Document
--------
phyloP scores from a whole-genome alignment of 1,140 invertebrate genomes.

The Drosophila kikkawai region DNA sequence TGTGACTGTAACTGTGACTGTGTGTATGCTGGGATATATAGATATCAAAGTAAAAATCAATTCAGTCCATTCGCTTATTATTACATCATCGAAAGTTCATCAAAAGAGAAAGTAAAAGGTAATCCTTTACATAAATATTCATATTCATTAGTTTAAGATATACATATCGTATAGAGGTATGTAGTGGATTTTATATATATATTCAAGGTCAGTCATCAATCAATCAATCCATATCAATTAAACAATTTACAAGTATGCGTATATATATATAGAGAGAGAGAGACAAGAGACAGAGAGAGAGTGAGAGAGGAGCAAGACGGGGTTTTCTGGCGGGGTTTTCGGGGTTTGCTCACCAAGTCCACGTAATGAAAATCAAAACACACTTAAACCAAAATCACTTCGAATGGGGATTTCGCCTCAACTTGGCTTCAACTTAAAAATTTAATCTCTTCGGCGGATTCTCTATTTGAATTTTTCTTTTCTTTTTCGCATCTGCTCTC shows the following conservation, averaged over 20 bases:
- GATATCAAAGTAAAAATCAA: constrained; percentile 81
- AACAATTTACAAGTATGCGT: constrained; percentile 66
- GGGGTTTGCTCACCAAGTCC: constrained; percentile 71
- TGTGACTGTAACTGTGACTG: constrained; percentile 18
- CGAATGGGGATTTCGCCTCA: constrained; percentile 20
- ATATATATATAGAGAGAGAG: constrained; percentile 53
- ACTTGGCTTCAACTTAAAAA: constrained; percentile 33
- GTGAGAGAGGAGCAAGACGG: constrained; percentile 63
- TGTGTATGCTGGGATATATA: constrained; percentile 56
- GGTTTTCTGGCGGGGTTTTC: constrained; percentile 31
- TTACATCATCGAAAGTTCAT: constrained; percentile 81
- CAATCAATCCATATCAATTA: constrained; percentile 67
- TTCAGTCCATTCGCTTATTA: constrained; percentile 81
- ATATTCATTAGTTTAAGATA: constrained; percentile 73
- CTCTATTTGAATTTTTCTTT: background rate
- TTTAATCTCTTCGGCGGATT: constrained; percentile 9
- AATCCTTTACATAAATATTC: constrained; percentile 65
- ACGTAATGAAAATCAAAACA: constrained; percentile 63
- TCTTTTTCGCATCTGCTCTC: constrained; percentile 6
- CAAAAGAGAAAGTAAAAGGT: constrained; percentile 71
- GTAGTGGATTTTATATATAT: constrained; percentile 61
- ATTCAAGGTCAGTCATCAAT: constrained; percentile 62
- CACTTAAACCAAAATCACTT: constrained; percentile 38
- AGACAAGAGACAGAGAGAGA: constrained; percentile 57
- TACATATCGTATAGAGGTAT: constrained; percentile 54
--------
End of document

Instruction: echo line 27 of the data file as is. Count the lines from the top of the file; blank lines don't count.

- TACATATCGTATAGAGGTAT: constrained; percentile 54